For God there is no limit in his ability to conceive, not only of possibilities, but what his own hand is capable of (which is beyond the realm of natural physical possibilities). On the other hand, we cannot conceive even what will happen hour to hour.
God not only knows possibilities but what will and will not, he both decrees, causes, allows, and judges, and all while allowing responsibility amidst those involved — rightfully he does it. This is exactly what his righteousness implies, he is faithful to rightness, and beyond this he defines what is rightful. He handles all sin, entirely. In the end, all sin is punished either in hell or on Jesus’ own personal brow.
His conceptions move beyond mere awareness, but also in wisdom and in understanding. He knows how he does it, why he does, for what end and what cause. Nothing is random.
By contrast, humans cannot conceive beyond patterns and from those drawing conclusions. We utilize our emotions, our experiences, and what is seen around us to analyze what is conceived to be known or unknown.
Knowledge is based on conclusions from patterns. This is in part why in Proverbs 3 we see God challenge the listener to not rely on their own understanding – as God is capable of breaking the pattern, and if we trust his character, then we know He is sufficient for making our paths straights.
Our ability to conceive of, project a scenario in our mind and consider it, or in other words, to consider a possibility is often limited by both our trust and comparisons. God tells us rather to think on heavenly things, and to reshape our comparisons, to shift our sense of normal, and to gaze upon God and His character and heart.
In Corinthians, Paul talks about how our wisdom in comparison with God’s is absolutely wanting, and our reasonings are backward and upside down due to the warping of sin and Satan’s wiles. He laments that we are ‘merely human’ in our thinking, and rather should think with the ‘mind of Christ,’ and through the power of God’s spirit.
Three implications in utilizing God’s metrics and not our own:
1. Earthly thinking and comparisons rob our joy/contentedness
In the story of the “The Handsomest Drowned Man in The World” (a magical realism short story written by the Columbian writer Gabriel García Márquez) an island village is forever changed by a dead body that is found beached. They begin studying why or how he had been so handsome, and because he became the talk of the town, the village began changing their clothing to be like his.
The village had never seen someone so tall, so they began to build their homes taller and wider. The women were no longer satisfied with the same type of men, and the men were no longer satisfied with being as they were.
The story appears to be a play on the impacts of colonialism, but yet, beyond this, the story is a tale about the nature of how we take in information as humans. As created beings we tend to compare with one another, and perhaps it is our desire to belong and be appreciated or noticed that begins to control our ability to enjoy what is given us. God on the other hand, is the highest comparison possible.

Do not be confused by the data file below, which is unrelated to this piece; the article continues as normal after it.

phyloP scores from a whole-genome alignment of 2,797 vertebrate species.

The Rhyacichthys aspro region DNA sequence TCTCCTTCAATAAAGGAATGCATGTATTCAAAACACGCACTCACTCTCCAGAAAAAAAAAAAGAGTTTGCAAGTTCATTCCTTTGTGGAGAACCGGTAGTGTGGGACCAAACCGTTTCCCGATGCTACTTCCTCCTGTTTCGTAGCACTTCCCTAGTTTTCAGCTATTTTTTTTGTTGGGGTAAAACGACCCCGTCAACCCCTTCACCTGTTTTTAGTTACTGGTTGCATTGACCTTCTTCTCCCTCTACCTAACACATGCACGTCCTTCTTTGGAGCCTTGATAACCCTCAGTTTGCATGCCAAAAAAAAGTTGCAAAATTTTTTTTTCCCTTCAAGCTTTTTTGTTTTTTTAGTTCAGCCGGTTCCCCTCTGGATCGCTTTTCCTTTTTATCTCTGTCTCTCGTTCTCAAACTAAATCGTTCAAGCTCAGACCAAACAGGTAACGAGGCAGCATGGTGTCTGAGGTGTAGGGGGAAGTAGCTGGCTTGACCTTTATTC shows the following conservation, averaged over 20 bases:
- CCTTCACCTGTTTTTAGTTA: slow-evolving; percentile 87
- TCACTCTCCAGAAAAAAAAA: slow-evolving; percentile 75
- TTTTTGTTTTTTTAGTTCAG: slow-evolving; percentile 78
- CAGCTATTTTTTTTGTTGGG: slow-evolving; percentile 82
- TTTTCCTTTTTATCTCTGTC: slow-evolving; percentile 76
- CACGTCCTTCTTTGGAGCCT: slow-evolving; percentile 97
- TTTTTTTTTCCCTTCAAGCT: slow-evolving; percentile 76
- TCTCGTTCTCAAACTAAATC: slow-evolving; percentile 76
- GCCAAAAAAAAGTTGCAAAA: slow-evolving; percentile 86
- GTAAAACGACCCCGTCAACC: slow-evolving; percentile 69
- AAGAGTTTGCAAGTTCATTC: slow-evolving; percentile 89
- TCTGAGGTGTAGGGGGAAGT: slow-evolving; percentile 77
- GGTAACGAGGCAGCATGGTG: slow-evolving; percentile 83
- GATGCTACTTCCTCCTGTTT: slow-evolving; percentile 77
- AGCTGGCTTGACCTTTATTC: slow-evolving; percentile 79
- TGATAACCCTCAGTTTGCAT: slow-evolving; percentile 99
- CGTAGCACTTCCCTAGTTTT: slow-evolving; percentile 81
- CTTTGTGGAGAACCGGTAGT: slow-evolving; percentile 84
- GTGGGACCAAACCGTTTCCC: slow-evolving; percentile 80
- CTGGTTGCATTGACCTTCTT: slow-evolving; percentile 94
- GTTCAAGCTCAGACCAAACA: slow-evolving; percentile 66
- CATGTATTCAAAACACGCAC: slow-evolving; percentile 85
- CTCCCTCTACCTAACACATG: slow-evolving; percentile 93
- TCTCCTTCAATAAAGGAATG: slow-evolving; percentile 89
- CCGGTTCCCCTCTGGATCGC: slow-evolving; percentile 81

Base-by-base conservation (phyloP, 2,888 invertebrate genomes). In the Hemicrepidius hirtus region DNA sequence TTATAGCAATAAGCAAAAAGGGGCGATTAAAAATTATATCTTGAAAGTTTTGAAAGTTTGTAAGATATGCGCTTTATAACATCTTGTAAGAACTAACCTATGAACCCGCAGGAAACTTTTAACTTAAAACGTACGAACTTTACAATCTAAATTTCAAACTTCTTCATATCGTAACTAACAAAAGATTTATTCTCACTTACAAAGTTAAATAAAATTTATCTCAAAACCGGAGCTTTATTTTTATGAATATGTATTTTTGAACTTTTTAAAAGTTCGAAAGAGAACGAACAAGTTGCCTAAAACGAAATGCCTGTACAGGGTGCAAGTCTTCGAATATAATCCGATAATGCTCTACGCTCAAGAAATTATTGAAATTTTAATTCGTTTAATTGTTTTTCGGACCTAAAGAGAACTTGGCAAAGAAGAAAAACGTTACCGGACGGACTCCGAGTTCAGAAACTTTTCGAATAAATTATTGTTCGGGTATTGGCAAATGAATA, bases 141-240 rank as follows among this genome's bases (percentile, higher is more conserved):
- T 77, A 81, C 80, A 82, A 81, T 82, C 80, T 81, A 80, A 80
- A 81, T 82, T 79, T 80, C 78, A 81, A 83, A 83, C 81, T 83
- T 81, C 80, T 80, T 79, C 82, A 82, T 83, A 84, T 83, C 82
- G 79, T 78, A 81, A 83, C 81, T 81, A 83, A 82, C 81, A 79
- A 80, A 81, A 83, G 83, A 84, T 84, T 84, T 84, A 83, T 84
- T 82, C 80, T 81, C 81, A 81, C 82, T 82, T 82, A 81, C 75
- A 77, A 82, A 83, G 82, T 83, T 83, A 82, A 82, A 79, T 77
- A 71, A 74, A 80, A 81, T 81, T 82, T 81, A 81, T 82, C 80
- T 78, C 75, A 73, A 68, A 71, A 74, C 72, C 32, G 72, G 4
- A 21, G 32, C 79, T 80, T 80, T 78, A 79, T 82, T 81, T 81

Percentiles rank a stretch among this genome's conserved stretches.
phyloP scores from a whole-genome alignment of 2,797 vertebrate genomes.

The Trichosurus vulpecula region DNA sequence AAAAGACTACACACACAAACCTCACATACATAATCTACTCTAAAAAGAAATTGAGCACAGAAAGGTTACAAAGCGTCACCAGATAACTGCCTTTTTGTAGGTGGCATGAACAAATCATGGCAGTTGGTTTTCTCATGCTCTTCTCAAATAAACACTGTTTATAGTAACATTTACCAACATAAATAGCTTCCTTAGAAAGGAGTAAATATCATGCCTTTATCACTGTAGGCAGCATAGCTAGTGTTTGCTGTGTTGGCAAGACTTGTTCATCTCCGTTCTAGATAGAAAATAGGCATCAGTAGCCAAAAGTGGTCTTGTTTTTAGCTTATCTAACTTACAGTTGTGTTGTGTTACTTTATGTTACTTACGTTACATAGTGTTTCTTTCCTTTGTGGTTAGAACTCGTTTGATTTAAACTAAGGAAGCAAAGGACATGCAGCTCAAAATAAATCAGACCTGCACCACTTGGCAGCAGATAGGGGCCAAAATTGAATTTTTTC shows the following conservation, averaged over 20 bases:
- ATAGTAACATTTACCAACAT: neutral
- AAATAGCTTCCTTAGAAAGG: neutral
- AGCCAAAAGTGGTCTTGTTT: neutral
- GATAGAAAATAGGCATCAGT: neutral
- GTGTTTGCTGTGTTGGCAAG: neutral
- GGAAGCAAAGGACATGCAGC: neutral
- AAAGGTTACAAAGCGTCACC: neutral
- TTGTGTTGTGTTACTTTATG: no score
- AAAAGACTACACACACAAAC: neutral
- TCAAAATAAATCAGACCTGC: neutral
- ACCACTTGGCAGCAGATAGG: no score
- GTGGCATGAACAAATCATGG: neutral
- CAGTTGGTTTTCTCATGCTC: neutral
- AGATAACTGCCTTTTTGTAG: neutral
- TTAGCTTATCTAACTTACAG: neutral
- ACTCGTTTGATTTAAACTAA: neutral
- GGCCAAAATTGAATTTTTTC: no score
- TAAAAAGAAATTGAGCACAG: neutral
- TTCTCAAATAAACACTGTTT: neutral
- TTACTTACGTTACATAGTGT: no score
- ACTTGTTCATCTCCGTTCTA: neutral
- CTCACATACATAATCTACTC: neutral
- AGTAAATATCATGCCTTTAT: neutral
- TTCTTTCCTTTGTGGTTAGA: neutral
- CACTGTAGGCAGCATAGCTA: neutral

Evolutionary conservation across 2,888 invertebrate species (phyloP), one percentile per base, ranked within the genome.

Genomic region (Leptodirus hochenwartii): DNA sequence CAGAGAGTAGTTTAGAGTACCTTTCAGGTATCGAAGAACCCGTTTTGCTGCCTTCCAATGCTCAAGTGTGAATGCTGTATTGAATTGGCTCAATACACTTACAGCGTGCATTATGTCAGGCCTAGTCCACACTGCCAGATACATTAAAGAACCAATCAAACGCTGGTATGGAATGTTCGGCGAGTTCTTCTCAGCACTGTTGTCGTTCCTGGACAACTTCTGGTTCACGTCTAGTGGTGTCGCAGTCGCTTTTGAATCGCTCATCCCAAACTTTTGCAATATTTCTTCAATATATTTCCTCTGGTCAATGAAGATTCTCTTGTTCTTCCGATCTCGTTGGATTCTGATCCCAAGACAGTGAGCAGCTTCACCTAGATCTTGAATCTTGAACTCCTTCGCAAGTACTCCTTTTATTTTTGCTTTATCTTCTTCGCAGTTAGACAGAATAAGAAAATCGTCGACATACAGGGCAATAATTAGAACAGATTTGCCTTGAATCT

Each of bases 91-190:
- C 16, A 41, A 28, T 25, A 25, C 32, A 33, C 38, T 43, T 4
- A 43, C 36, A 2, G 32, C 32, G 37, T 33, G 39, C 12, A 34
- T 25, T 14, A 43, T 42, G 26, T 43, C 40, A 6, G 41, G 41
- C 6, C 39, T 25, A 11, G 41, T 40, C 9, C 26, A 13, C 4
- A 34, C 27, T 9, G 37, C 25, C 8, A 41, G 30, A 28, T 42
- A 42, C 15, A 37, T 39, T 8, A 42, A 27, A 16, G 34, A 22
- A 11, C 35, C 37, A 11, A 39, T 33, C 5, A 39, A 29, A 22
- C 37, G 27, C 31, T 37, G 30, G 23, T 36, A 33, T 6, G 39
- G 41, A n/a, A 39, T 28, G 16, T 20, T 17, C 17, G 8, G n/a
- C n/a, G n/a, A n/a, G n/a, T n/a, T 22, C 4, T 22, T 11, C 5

In Ecclesiastes, the wizened preacher teaches us how these human comparisons alongside human desires turn into a perpetual cycle of envy based on others. The preacher explains in verse 4:4,
“Then I saw that all toil and all skill in work come from a man’s envy of his neighbor. This also is vanity and a striving after wind.”
How often do we hear of stories of shock when someone from the United States goes and visits a place like Haiti. People are often shocked most by the ability of people to be grateful amidst such vile circumstances and lacking in so many common luxuries. The verse in Ecclesiastes 4 shows us how we will often judge our careers, our accomplishments, our goals and desires, and just about all of our ways by our neighbors and a desire to belong amidst them.
I am not insinuating that we should not work hard or enjoy accomplishments, as Ecclesiastes goes on to talk about enjoying one’s work. Rather, the idea is that our contentment should be in what God has given us and in the love of our most holy God.
Think of a lover who cannot accept a compliment about her looks because she feels that others find her to be not sufficient in her appearance. How does he feel? She, in the end, accepts that their opinions matter more than his own. So we also ought to accept the compliments and love of our God who loves us and dies for our sins, in spite of us, and says,
“you are altogether beautiful, my darling; there is no flaw in you” (Song of Songs 4:7, NIV).
2. Earthly thinking and comparisons stunt or outrightly kill our growth
We, as christians, are told (in Colossians 3) to keep our minds on things above, and to strive after the things above. This is due to the deceitfulness of sin and the king of this world, Satan. Consider my meaning in this way, Satan, who is called ‘the great deceiver,’ make all things that are up seem down, and down seem up. He takes a concept like self-pity and makes it appear humble, he takes suicide and make its appear life-giving (when all it can do is destroy).